When you think about strong bones, calcium usually comes to mind first. But another mineral, phosphorous, is just as important. Your muscles and nerves need it, too. And it helps your body turn food into energy.
In your body, it’s found in the form of phosphates. They’re made when phosphorous combines with something else, like oxygen.
A urine phosphate test measures how much phosphate is in your pee over a 24-hour period. Spot tests can be performed, too.
When Would I Need One?
Your doctor might recommend a urine phosphate test if they think you might have an issue with your kidneys or you get kidney stones often. In some cases, the test can offer some clues about why they keep coming back.
Calcium and phosphate levels are closely tied, so you may also have this test if other tests show your calcium levels aren’t quite right.
How Do I Get Ready for It?
You don’t need to do anything special ahead of time. Just be sure to tell your doctor about any medicines, herbs, vitamins, or supplements you take. They could affect your results. For example, laxatives with sodium phosphate or lots of vitamin D can skew your numbers.
How Is It Done?
Your doctor gives you a container to collect your urine over a 24-hour period. It may have a substance in it that helps keep the urine stable until it’s tested. Your doctor may ask you to keep the container in the refrigerator when you’re not using it.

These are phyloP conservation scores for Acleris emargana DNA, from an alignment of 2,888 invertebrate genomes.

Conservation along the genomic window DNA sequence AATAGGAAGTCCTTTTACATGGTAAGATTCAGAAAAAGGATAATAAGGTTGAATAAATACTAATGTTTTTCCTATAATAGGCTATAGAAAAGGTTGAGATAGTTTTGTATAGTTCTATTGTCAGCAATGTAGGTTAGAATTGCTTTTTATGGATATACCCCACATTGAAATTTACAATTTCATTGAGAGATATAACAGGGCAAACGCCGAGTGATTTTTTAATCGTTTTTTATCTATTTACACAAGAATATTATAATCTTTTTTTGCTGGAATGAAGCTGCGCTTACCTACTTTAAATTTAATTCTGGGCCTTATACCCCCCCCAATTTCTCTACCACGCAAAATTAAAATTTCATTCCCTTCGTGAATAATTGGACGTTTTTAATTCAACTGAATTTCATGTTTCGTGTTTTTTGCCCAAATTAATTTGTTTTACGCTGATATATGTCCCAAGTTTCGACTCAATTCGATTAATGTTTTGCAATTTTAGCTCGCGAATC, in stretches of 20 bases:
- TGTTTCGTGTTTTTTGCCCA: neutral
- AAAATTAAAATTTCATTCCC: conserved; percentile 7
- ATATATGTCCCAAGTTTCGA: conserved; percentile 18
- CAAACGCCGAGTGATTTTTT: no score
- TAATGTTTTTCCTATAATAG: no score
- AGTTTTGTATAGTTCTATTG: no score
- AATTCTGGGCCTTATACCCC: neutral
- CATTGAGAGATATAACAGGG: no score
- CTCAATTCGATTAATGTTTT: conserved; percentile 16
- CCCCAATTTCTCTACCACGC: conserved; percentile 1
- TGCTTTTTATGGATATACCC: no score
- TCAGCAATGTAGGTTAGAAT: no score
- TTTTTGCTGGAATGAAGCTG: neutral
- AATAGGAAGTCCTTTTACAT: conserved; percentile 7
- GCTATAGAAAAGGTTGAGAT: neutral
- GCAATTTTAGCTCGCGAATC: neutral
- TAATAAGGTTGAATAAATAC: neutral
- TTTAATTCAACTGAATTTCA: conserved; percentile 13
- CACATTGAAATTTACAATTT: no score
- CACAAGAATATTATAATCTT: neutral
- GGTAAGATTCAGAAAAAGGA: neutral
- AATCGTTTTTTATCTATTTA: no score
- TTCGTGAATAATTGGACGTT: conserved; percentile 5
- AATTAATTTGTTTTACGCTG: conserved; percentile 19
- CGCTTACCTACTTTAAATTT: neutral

Here’s what you’ll do:
- When you first get up in the morning, pee into the toilet, not the container. Then write down what time it is.
- After that, pee into the container each time you go for the rest of the day and night.
- The next morning, get up at the same time as the day before and pee into the container one last time.
It may help to set an alarm the morning of the second day to make sure you stick to the 24-hour window.
Results are typically ready within a day, but it could take longer, depending on the lab your doctor uses.
What Do the Results Mean?
In general, higher-than-normal levels of urine phosphate could mean a number of things, including:
- Too much phosphorous in your diet
- An issue with your parathyroid gland
- Kidney disease
And several things can cause lower-than-normal urine phosphate levels, like:
- Not enough phosphorous or vitamin D in your diet
- Taking insulin
- Using antacids for a long time
- Kidney disease
But your age, diet, and gender can affect your phosphate levels, as can pregnancy, exercise, and even the time of year. And different labs have different ways of doing the test. It’s best to talk to your doctor about exactly what your results mean.